Virginia Homestead Act

by Jeannine Mancini ; Updated July 27, 2017

The Virginia Homestead Act provides limited creditor protection for residents who file bankruptcy. If you're filing Chapter 7 bankruptcy, the trustee assigned to your case will assess the value of your assets. For homeowners, equity -- the difference between the amount owed and the fair market value of the home -- is considered an asset. If you don't have any equity in your home or you don't own a home at all, the homestead exemption can apply toward protecting other personal property.

Home Equity

In bankruptcy, the court can order the trustee to sell your home to pay off your debts. If you own a home valued at $200,000 and the mortgage is $140,000, your equity is $60,000. Under the Virginia Homestead Act, you'll receive an exemption allowing you to keep $5,000 to $15,000 of that equity, depending on your qualifying status. The remaining sale proceeds are distributed among your creditors after the mortgage, liens, sales fees and trustee's fees are paid.

The act designates the amount of equity in your home exempt from creditors. If you owe more than your home is worth, the trustee may decide it's not worth liquidating the home because you have no equity. However, it doesn't mean you can keep the property. The lender can foreclose on the home if you aren't paying. If your equity is equal to the amount of the homestead exemption or slightly more, it may deter the trustee from selling the home since there wouldn't much left to pay the creditors.

Eligible Real Estate

Your primary residence is eligible for protection under the act. You can't use the homestead exemption for an investment or vacation home. Types of homes eligible for the exemption include your:

  • Home.
  • Condominium.
  • Mobile home.
  • Manufactured home.

Personal Property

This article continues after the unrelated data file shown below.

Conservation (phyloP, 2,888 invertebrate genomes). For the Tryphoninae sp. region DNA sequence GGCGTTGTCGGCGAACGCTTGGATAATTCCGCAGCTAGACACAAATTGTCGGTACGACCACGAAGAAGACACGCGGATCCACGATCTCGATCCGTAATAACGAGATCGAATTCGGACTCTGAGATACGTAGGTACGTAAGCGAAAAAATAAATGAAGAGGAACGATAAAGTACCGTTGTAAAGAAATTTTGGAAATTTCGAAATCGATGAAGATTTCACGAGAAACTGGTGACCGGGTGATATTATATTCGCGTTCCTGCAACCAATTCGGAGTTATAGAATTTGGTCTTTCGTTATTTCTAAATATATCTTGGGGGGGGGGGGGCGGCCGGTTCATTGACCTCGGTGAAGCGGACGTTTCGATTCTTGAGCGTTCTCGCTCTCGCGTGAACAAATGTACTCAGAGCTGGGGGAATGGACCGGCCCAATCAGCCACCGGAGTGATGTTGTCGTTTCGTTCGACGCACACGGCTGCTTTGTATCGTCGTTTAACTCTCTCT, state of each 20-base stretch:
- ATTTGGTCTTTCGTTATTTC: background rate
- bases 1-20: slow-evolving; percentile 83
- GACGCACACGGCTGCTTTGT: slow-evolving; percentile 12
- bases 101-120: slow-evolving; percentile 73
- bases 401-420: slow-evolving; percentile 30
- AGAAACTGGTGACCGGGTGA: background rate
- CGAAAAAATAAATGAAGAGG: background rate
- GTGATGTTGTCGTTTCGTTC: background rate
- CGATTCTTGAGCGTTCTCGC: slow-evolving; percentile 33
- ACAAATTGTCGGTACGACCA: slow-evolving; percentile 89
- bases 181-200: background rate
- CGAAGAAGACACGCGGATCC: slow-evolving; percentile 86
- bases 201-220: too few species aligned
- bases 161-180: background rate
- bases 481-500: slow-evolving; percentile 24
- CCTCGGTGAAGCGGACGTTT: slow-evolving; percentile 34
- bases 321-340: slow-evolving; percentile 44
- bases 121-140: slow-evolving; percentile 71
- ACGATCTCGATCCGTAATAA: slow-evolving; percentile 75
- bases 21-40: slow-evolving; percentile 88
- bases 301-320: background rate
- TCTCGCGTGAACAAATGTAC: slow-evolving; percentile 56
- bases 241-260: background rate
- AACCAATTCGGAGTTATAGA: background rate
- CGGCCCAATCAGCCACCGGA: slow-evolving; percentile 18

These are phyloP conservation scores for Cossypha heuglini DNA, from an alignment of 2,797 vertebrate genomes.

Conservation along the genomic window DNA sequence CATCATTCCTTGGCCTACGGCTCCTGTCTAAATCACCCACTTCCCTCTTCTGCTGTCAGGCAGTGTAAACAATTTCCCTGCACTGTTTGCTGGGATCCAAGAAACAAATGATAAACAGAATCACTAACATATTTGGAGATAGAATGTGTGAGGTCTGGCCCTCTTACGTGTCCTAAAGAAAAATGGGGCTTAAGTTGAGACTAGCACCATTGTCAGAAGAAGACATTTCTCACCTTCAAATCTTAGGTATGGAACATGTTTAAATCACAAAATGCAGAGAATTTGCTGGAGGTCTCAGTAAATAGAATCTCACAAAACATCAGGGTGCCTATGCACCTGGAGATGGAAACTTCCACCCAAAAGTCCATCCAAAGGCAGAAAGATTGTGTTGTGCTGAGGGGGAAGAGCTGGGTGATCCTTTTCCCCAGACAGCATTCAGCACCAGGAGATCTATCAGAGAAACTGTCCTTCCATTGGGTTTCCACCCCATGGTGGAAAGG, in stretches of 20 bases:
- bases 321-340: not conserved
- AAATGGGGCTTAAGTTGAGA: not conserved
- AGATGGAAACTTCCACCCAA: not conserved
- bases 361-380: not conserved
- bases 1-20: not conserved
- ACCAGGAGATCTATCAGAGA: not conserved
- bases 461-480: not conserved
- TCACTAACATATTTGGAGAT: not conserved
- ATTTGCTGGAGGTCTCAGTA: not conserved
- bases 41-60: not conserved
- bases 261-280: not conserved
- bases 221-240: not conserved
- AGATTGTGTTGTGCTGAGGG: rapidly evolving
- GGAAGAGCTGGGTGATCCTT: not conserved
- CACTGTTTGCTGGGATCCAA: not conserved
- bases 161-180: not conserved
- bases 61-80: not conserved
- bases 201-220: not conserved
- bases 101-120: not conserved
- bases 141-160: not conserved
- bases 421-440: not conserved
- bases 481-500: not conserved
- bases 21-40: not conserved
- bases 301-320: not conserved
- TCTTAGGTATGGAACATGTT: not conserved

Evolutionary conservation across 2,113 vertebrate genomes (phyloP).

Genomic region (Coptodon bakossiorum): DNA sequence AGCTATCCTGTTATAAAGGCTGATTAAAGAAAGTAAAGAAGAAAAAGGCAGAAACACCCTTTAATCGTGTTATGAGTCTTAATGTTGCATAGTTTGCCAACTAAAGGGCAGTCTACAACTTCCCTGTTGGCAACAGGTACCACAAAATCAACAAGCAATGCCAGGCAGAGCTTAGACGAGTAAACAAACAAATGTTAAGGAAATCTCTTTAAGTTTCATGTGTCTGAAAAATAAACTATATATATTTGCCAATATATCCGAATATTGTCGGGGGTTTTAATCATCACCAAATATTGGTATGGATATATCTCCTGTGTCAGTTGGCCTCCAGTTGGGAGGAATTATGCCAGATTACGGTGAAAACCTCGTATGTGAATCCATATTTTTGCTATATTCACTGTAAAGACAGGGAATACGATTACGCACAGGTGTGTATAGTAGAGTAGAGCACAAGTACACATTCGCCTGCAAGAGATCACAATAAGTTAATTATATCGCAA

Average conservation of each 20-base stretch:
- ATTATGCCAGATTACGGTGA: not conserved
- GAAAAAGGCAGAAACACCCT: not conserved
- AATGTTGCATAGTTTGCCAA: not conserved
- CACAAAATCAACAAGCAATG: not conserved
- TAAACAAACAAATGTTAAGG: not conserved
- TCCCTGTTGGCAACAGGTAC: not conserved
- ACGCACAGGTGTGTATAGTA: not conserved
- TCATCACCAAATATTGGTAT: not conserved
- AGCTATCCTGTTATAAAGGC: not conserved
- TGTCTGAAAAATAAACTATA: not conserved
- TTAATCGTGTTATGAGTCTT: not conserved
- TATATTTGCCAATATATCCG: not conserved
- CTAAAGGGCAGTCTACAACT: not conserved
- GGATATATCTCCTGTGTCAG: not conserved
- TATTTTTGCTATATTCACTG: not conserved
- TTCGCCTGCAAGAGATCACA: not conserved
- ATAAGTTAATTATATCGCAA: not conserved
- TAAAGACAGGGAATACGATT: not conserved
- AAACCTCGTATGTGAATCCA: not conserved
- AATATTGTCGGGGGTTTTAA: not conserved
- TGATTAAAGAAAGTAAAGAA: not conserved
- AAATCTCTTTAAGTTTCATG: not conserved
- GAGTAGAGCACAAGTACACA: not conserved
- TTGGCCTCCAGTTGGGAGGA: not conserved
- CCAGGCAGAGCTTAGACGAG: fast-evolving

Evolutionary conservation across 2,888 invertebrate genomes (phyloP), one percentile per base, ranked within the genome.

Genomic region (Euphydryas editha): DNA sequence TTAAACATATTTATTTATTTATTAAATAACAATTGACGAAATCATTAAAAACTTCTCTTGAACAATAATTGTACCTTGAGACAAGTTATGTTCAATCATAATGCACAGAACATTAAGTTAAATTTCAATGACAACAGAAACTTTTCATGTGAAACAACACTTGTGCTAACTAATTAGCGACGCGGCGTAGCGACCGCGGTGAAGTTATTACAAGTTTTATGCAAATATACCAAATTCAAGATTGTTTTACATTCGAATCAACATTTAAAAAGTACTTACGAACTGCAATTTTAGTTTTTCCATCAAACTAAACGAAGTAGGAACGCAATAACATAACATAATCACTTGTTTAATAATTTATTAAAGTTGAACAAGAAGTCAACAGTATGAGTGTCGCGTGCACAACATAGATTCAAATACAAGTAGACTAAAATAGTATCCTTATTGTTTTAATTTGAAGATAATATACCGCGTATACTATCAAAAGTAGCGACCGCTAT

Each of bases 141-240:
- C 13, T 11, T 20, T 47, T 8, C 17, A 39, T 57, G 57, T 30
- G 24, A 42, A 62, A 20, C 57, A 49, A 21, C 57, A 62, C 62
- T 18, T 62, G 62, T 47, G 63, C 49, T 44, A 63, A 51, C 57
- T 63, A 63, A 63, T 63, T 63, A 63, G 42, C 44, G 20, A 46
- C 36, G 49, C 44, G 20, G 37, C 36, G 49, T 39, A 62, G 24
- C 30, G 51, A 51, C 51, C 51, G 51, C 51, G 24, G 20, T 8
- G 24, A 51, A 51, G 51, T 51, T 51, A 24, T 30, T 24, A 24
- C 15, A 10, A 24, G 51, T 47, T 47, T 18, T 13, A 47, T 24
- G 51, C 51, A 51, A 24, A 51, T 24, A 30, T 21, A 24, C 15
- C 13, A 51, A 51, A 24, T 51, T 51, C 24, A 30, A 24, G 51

Any unused amount of the homestead exemption can be used to exempt personal property in the bankruptcy case. For example, if you have no equity in your home, you can apply the exemption toward your valuable coin collection instead. Even if you don't own a home, complete the deed listing your personal property instead of a home. A few examples of personal property you can claim under your homestead exemption includes:

  • Cash.
  • Stocks.
  • Tax refunds.
  • Collectibles.
  • Furniture.

Exemptions

Under state law, Virginia residents who are seeking a homestead exemption in a bankruptcy case must abide by state laws, not federal laws. Although some states allow filers to choose either state or federal exemptions, Virginia law doesn't offer that option. The amount of the exemption varies based on several factors, including marital status, bankruptcy filing status and number of dependents living in the household.

  • Individuals are entitled to a $5,000 exemption plus $500 for each dependent living in the home. If a married couple is filing bankruptcy, the exemption doubles to $10,000.
  • Individuals age 65 and over are allowed to declare a maximum of $10,000. The amount doesn't double for couples over age 65.
  • Surviving spouses of deceased homeowners are allowed a $15,000 exemption. If there are minor children of the deceased homeowner but no surviving spouse, the children are each entitled to a share of the $15,000 exemption. 

Homestead Filing

Homestead exemptions aren't automatic. You'll need to file a homestead deed within five days of the meeting of creditors. The homestead deed is a filed declaration that you're asserting your legal rights to the exemption. You can get the homestead deed from your bankruptcy attorney, download one online or create your own using a sample form. If you fail to file, you forfeit the exemption and lose your creditor protection. The deed must be filed at the county clerk's land records office. If you're claiming the exemption for a home, file the deed in the county where the home is located. For personal property, file it in the county where you live. The fees for recording the deed vary but are around $21, at the time of publication.

About the Author

Jeannine Mancini, a Florida native, has been writing business and personal finance articles since 2003. Her articles have been published in the Florida Today and Orlando Sentinel. She earned a Bachelor of Science in Interdisciplinary Studies from the University of Central Florida.